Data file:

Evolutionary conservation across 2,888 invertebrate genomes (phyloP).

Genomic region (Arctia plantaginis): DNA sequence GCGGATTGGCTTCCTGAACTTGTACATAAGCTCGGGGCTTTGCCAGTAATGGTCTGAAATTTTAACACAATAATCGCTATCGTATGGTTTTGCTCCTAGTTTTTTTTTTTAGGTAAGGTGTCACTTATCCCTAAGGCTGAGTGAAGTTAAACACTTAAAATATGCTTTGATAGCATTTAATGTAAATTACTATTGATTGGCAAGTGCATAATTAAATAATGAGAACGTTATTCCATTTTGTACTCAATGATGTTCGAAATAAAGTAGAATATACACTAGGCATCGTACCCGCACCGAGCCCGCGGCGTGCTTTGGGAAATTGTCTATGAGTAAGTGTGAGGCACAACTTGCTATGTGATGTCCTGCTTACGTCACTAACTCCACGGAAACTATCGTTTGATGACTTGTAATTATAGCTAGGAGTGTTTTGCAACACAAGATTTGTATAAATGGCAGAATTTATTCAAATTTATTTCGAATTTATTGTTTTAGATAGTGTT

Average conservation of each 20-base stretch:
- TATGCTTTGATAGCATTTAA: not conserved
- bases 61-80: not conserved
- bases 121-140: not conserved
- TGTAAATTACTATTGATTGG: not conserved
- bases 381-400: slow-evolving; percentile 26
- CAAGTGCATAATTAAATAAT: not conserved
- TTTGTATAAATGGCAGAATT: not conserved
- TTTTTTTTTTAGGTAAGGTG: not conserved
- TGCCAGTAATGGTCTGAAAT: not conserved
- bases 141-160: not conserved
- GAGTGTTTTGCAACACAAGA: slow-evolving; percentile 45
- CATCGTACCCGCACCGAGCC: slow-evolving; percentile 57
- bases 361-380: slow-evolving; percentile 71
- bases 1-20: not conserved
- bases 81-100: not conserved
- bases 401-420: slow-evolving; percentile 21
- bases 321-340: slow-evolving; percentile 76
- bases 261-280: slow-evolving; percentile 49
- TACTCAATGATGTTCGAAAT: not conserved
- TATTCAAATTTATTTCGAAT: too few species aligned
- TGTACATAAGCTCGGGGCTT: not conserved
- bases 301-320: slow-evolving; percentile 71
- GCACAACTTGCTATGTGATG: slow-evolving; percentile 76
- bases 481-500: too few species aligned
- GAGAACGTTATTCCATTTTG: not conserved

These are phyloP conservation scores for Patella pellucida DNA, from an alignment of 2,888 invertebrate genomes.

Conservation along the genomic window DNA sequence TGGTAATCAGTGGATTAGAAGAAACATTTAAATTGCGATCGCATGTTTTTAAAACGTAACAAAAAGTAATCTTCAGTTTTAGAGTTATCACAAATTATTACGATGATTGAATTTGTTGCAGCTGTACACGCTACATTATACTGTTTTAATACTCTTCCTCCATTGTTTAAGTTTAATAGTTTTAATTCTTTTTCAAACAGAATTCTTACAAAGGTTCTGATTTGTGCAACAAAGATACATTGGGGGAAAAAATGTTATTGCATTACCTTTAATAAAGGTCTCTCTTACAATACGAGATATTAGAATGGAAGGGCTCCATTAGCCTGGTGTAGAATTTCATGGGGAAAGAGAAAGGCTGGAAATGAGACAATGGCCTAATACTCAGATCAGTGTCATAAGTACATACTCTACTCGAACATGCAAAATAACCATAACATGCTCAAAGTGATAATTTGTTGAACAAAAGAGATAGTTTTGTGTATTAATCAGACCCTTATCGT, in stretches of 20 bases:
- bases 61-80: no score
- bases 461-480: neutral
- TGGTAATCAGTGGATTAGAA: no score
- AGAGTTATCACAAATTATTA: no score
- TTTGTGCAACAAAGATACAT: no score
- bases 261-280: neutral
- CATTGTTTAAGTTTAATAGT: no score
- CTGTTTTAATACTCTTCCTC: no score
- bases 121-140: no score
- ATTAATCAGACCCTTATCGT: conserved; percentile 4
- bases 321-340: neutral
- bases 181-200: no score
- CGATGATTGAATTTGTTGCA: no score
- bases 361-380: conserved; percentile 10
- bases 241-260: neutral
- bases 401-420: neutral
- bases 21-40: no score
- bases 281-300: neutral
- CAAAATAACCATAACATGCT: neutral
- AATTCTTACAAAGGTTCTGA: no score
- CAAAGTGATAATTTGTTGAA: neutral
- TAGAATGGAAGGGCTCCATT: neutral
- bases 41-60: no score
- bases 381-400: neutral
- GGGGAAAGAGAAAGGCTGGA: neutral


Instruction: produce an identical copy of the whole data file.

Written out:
Evolutionary conservation across 2,888 invertebrate genomes (phyloP).

Genomic region (Arctia plantaginis): DNA sequence GCGGATTGGCTTCCTGAACTTGTACATAAGCTCGGGGCTTTGCCAGTAATGGTCTGAAATTTTAACACAATAATCGCTATCGTATGGTTTTGCTCCTAGTTTTTTTTTTTAGGTAAGGTGTCACTTATCCCTAAGGCTGAGTGAAGTTAAACACTTAAAATATGCTTTGATAGCATTTAATGTAAATTACTATTGATTGGCAAGTGCATAATTAAATAATGAGAACGTTATTCCATTTTGTACTCAATGATGTTCGAAATAAAGTAGAATATACACTAGGCATCGTACCCGCACCGAGCCCGCGGCGTGCTTTGGGAAATTGTCTATGAGTAAGTGTGAGGCACAACTTGCTATGTGATGTCCTGCTTACGTCACTAACTCCACGGAAACTATCGTTTGATGACTTGTAATTATAGCTAGGAGTGTTTTGCAACACAAGATTTGTATAAATGGCAGAATTTATTCAAATTTATTTCGAATTTATTGTTTTAGATAGTGTT

Average conservation of each 20-base stretch:
- TATGCTTTGATAGCATTTAA: not conserved
- bases 61-80: not conserved
- bases 121-140: not conserved
- TGTAAATTACTATTGATTGG: not conserved
- bases 381-400: slow-evolving; percentile 26
- CAAGTGCATAATTAAATAAT: not conserved
- TTTGTATAAATGGCAGAATT: not conserved
- TTTTTTTTTTAGGTAAGGTG: not conserved
- TGCCAGTAATGGTCTGAAAT: not conserved
- bases 141-160: not conserved
- GAGTGTTTTGCAACACAAGA: slow-evolving; percentile 45
- CATCGTACCCGCACCGAGCC: slow-evolving; percentile 57
- bases 361-380: slow-evolving; percentile 71
- bases 1-20: not conserved
- bases 81-100: not conserved
- bases 401-420: slow-evolving; percentile 21
- bases 321-340: slow-evolving; percentile 76
- bases 261-280: slow-evolving; percentile 49
- TACTCAATGATGTTCGAAAT: not conserved
- TATTCAAATTTATTTCGAAT: too few species aligned
- TGTACATAAGCTCGGGGCTT: not conserved
- bases 301-320: slow-evolving; percentile 71
- GCACAACTTGCTATGTGATG: slow-evolving; percentile 76
- bases 481-500: too few species aligned
- GAGAACGTTATTCCATTTTG: not conserved

These are phyloP conservation scores for Patella pellucida DNA, from an alignment of 2,888 invertebrate genomes.

Conservation along the genomic window DNA sequence TGGTAATCAGTGGATTAGAAGAAACATTTAAATTGCGATCGCATGTTTTTAAAACGTAACAAAAAGTAATCTTCAGTTTTAGAGTTATCACAAATTATTACGATGATTGAATTTGTTGCAGCTGTACACGCTACATTATACTGTTTTAATACTCTTCCTCCATTGTTTAAGTTTAATAGTTTTAATTCTTTTTCAAACAGAATTCTTACAAAGGTTCTGATTTGTGCAACAAAGATACATTGGGGGAAAAAATGTTATTGCATTACCTTTAATAAAGGTCTCTCTTACAATACGAGATATTAGAATGGAAGGGCTCCATTAGCCTGGTGTAGAATTTCATGGGGAAAGAGAAAGGCTGGAAATGAGACAATGGCCTAATACTCAGATCAGTGTCATAAGTACATACTCTACTCGAACATGCAAAATAACCATAACATGCTCAAAGTGATAATTTGTTGAACAAAAGAGATAGTTTTGTGTATTAATCAGACCCTTATCGT, in stretches of 20 bases:
- bases 61-80: no score
- bases 461-480: neutral
- TGGTAATCAGTGGATTAGAA: no score
- AGAGTTATCACAAATTATTA: no score
- TTTGTGCAACAAAGATACAT: no score
- bases 261-280: neutral
- CATTGTTTAAGTTTAATAGT: no score
- CTGTTTTAATACTCTTCCTC: no score
- bases 121-140: no score
- ATTAATCAGACCCTTATCGT: conserved; percentile 4
- bases 321-340: neutral
- bases 181-200: no score
- CGATGATTGAATTTGTTGCA: no score
- bases 361-380: conserved; percentile 10
- bases 241-260: neutral
- bases 401-420: neutral
- bases 21-40: no score
- bases 281-300: neutral
- CAAAATAACCATAACATGCT: neutral
- AATTCTTACAAAGGTTCTGA: no score
- CAAAGTGATAATTTGTTGAA: neutral
- TAGAATGGAAGGGCTCCATT: neutral
- bases 41-60: no score
- bases 381-400: neutral
- GGGGAAAGAGAAAGGCTGGA: neutral